After his discharge, Hubbard sought out psychiatric help to treat his "long periods of moroseness and suicidal inclinations" but reported that he could not afford it. A letter dated October 15, 1947 which Hubbard wrote to the Veterans Administration (VA) begins: "This is a request for treatment". The letter continues:
After trying and failing for two years to regain my equilibrium in civil life, I am utterly unable to approach anything like my own competence. My last physician informed me that it might be very helpful if I were to be examined and perhaps treated psychiatrically or even by a psychoanalyst. Toward the end of my service I avoided out of pride any mental examinations, hoping that time would balance a mind which I had every reason to suppose was seriously affected. I cannot account for nor rise above long periods of moroseness and suicidal inclinations, and have newly come to realize that I must first triumph above this before I can hope to rehabilitate myself at all. ... I cannot, myself, afford such treatment.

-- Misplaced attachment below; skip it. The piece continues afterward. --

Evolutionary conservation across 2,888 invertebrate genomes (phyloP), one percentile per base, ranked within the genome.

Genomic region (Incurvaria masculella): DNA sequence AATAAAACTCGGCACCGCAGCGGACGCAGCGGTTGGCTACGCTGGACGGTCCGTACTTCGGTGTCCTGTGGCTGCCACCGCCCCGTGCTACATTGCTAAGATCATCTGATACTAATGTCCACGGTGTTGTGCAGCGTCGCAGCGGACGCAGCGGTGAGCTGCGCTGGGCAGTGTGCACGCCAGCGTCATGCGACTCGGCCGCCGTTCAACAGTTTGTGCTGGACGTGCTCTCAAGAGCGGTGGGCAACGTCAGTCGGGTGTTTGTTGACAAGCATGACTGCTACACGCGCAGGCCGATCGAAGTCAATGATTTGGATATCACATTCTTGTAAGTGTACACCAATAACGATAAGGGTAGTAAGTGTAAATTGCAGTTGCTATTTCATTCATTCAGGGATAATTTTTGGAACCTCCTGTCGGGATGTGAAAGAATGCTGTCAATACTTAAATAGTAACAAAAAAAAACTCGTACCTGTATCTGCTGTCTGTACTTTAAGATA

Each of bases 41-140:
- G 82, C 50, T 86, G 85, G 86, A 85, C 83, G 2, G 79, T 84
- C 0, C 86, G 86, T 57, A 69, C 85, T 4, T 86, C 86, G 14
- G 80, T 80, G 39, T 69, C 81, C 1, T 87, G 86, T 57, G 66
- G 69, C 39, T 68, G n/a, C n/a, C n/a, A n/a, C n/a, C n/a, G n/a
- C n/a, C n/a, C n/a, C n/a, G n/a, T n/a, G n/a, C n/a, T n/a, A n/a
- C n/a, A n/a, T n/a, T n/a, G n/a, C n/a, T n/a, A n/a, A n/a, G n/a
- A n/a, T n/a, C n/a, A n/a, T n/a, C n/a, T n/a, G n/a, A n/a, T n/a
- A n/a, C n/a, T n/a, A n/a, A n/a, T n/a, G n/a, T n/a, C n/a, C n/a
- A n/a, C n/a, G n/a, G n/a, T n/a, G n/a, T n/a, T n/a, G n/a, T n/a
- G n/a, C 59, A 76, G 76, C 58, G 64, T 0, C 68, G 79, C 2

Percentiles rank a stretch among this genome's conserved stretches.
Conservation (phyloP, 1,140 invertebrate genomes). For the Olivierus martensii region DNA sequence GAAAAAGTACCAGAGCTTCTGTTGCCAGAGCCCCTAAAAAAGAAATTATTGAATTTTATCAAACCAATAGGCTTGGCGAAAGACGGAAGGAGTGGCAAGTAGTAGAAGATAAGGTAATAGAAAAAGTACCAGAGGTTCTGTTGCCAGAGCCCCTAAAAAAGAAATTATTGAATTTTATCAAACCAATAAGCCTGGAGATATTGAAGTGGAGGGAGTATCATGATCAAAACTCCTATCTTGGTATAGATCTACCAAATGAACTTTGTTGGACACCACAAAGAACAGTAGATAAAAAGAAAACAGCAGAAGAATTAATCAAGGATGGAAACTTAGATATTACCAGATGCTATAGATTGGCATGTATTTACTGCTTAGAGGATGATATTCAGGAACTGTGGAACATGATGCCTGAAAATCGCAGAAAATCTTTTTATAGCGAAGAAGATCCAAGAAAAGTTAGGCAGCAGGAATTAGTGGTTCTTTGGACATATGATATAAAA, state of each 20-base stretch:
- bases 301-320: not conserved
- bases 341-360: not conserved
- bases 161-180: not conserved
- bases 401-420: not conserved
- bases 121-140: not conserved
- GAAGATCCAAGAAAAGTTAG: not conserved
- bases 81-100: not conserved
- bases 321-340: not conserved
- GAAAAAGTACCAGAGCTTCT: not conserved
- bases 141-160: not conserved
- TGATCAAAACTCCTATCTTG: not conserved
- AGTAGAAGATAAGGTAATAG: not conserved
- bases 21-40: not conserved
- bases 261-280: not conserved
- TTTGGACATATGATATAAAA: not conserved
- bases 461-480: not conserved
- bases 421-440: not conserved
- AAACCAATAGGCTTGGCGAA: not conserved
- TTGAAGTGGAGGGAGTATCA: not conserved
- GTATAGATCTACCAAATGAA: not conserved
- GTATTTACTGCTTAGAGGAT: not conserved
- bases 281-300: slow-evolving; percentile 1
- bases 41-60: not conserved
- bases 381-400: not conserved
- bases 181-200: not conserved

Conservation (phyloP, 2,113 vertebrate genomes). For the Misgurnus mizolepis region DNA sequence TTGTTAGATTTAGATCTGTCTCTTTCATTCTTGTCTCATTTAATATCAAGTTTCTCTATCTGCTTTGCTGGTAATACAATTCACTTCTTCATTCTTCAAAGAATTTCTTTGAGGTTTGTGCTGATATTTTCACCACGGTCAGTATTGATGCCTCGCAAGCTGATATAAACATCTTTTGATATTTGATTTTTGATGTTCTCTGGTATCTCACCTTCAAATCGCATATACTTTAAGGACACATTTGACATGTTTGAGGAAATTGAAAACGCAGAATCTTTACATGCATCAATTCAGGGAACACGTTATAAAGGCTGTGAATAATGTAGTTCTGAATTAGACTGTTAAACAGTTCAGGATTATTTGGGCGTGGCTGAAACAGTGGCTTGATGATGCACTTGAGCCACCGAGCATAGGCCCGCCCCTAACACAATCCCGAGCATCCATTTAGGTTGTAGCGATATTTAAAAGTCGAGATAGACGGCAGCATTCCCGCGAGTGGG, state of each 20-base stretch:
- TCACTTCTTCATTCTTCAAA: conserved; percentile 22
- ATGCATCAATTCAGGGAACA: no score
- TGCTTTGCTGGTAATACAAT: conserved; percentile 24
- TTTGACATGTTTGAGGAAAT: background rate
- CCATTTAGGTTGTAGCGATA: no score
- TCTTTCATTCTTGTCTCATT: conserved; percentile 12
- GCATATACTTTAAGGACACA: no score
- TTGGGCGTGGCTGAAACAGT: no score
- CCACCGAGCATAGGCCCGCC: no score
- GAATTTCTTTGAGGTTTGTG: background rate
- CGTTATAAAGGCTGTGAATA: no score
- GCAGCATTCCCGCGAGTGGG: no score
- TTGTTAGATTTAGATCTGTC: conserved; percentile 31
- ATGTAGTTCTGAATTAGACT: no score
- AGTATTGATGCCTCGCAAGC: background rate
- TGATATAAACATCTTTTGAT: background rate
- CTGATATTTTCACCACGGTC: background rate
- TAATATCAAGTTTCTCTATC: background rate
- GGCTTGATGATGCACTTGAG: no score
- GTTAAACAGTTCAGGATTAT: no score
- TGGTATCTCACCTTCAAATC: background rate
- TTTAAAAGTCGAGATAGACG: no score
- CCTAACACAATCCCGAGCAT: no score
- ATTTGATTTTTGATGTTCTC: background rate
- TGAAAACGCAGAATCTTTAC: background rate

Would you please help me?
In 1948, Hubbard and his second wife Sara moved from California to Savannah, Georgia, where he would later claim to have "worked" as a "volunteer" in the psychiatric clinic. Hubbard later wrote of having observed a "Dr. Center" in Savannah.  
Hubbard as would-be psychologist